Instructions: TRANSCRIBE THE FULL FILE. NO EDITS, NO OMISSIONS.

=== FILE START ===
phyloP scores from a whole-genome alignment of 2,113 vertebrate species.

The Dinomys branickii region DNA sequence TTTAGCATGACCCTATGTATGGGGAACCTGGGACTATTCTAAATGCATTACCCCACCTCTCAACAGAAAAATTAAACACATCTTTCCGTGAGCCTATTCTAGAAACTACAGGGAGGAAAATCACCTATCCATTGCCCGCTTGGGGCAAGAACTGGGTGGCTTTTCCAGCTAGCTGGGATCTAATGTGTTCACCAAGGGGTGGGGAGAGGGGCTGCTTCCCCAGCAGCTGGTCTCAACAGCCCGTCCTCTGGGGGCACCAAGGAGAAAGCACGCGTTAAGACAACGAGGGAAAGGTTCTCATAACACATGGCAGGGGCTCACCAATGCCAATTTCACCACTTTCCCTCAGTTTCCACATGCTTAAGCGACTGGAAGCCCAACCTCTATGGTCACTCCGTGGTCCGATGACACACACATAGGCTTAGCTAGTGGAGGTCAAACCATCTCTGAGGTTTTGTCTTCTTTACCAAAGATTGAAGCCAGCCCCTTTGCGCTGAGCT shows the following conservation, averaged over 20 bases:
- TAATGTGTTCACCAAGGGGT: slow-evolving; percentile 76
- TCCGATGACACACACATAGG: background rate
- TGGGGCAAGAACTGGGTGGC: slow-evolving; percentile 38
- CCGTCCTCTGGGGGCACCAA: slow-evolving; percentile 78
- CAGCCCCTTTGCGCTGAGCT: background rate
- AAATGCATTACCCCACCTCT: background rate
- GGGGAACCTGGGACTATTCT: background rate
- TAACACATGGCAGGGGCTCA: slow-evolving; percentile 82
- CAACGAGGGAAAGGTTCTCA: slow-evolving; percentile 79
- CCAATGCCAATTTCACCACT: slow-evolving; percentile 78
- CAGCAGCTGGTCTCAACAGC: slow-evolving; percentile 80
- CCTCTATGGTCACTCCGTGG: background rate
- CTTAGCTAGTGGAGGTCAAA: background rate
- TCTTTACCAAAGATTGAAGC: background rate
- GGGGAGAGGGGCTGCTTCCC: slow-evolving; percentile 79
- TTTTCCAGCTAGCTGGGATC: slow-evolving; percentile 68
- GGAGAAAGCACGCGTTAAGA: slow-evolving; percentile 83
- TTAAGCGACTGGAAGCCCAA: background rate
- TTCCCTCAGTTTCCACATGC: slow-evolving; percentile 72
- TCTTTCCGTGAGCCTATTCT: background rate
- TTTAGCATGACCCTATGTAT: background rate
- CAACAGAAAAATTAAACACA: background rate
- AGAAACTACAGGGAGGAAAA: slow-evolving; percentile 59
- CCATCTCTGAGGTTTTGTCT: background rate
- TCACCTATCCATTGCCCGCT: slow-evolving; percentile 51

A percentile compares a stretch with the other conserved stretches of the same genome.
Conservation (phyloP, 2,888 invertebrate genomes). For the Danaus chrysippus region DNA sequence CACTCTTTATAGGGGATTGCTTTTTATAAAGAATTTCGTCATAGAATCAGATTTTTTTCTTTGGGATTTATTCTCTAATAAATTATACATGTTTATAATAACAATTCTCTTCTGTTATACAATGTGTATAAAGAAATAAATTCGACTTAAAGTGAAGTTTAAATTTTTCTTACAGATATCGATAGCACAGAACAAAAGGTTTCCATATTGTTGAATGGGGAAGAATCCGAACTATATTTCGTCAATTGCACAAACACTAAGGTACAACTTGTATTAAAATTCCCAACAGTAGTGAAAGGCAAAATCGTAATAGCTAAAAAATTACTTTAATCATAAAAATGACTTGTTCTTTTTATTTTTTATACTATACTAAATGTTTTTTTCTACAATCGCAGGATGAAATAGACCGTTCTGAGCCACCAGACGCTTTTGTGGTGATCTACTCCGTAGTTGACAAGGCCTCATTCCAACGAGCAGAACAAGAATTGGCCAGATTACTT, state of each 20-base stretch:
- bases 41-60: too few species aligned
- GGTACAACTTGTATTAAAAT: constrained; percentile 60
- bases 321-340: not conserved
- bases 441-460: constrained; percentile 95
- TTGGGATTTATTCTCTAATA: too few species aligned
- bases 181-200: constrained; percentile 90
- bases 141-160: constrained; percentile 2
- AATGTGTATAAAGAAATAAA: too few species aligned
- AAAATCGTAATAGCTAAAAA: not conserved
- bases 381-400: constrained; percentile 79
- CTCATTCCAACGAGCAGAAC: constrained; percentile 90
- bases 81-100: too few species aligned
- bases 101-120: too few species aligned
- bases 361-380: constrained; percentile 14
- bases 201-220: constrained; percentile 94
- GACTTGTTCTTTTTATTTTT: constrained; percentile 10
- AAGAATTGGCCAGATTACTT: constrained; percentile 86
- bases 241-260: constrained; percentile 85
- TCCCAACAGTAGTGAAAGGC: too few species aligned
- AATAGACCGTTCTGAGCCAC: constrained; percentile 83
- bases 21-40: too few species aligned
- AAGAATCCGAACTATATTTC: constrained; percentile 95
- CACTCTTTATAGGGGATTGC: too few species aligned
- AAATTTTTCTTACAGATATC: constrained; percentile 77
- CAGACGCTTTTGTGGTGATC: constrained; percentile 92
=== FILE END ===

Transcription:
phyloP scores from a whole-genome alignment of 2,113 vertebrate species.

The Dinomys branickii region DNA sequence TTTAGCATGACCCTATGTATGGGGAACCTGGGACTATTCTAAATGCATTACCCCACCTCTCAACAGAAAAATTAAACACATCTTTCCGTGAGCCTATTCTAGAAACTACAGGGAGGAAAATCACCTATCCATTGCCCGCTTGGGGCAAGAACTGGGTGGCTTTTCCAGCTAGCTGGGATCTAATGTGTTCACCAAGGGGTGGGGAGAGGGGCTGCTTCCCCAGCAGCTGGTCTCAACAGCCCGTCCTCTGGGGGCACCAAGGAGAAAGCACGCGTTAAGACAACGAGGGAAAGGTTCTCATAACACATGGCAGGGGCTCACCAATGCCAATTTCACCACTTTCCCTCAGTTTCCACATGCTTAAGCGACTGGAAGCCCAACCTCTATGGTCACTCCGTGGTCCGATGACACACACATAGGCTTAGCTAGTGGAGGTCAAACCATCTCTGAGGTTTTGTCTTCTTTACCAAAGATTGAAGCCAGCCCCTTTGCGCTGAGCT shows the following conservation, averaged over 20 bases:
- TAATGTGTTCACCAAGGGGT: slow-evolving; percentile 76
- TCCGATGACACACACATAGG: background rate
- TGGGGCAAGAACTGGGTGGC: slow-evolving; percentile 38
- CCGTCCTCTGGGGGCACCAA: slow-evolving; percentile 78
- CAGCCCCTTTGCGCTGAGCT: background rate
- AAATGCATTACCCCACCTCT: background rate
- GGGGAACCTGGGACTATTCT: background rate
- TAACACATGGCAGGGGCTCA: slow-evolving; percentile 82
- CAACGAGGGAAAGGTTCTCA: slow-evolving; percentile 79
- CCAATGCCAATTTCACCACT: slow-evolving; percentile 78
- CAGCAGCTGGTCTCAACAGC: slow-evolving; percentile 80
- CCTCTATGGTCACTCCGTGG: background rate
- CTTAGCTAGTGGAGGTCAAA: background rate
- TCTTTACCAAAGATTGAAGC: background rate
- GGGGAGAGGGGCTGCTTCCC: slow-evolving; percentile 79
- TTTTCCAGCTAGCTGGGATC: slow-evolving; percentile 68
- GGAGAAAGCACGCGTTAAGA: slow-evolving; percentile 83
- TTAAGCGACTGGAAGCCCAA: background rate
- TTCCCTCAGTTTCCACATGC: slow-evolving; percentile 72
- TCTTTCCGTGAGCCTATTCT: background rate
- TTTAGCATGACCCTATGTAT: background rate
- CAACAGAAAAATTAAACACA: background rate
- AGAAACTACAGGGAGGAAAA: slow-evolving; percentile 59
- CCATCTCTGAGGTTTTGTCT: background rate
- TCACCTATCCATTGCCCGCT: slow-evolving; percentile 51

A percentile compares a stretch with the other conserved stretches of the same genome.
Conservation (phyloP, 2,888 invertebrate genomes). For the Danaus chrysippus region DNA sequence CACTCTTTATAGGGGATTGCTTTTTATAAAGAATTTCGTCATAGAATCAGATTTTTTTCTTTGGGATTTATTCTCTAATAAATTATACATGTTTATAATAACAATTCTCTTCTGTTATACAATGTGTATAAAGAAATAAATTCGACTTAAAGTGAAGTTTAAATTTTTCTTACAGATATCGATAGCACAGAACAAAAGGTTTCCATATTGTTGAATGGGGAAGAATCCGAACTATATTTCGTCAATTGCACAAACACTAAGGTACAACTTGTATTAAAATTCCCAACAGTAGTGAAAGGCAAAATCGTAATAGCTAAAAAATTACTTTAATCATAAAAATGACTTGTTCTTTTTATTTTTTATACTATACTAAATGTTTTTTTCTACAATCGCAGGATGAAATAGACCGTTCTGAGCCACCAGACGCTTTTGTGGTGATCTACTCCGTAGTTGACAAGGCCTCATTCCAACGAGCAGAACAAGAATTGGCCAGATTACTT, state of each 20-base stretch:
- bases 41-60: too few species aligned
- GGTACAACTTGTATTAAAAT: constrained; percentile 60
- bases 321-340: not conserved
- bases 441-460: constrained; percentile 95
- TTGGGATTTATTCTCTAATA: too few species aligned
- bases 181-200: constrained; percentile 90
- bases 141-160: constrained; percentile 2
- AATGTGTATAAAGAAATAAA: too few species aligned
- AAAATCGTAATAGCTAAAAA: not conserved
- bases 381-400: constrained; percentile 79
- CTCATTCCAACGAGCAGAAC: constrained; percentile 90
- bases 81-100: too few species aligned
- bases 101-120: too few species aligned
- bases 361-380: constrained; percentile 14
- bases 201-220: constrained; percentile 94
- GACTTGTTCTTTTTATTTTT: constrained; percentile 10
- AAGAATTGGCCAGATTACTT: constrained; percentile 86
- bases 241-260: constrained; percentile 85
- TCCCAACAGTAGTGAAAGGC: too few species aligned
- AATAGACCGTTCTGAGCCAC: constrained; percentile 83
- bases 21-40: too few species aligned
- AAGAATCCGAACTATATTTC: constrained; percentile 95
- CACTCTTTATAGGGGATTGC: too few species aligned
- AAATTTTTCTTACAGATATC: constrained; percentile 77
- CAGACGCTTTTGTGGTGATC: constrained; percentile 92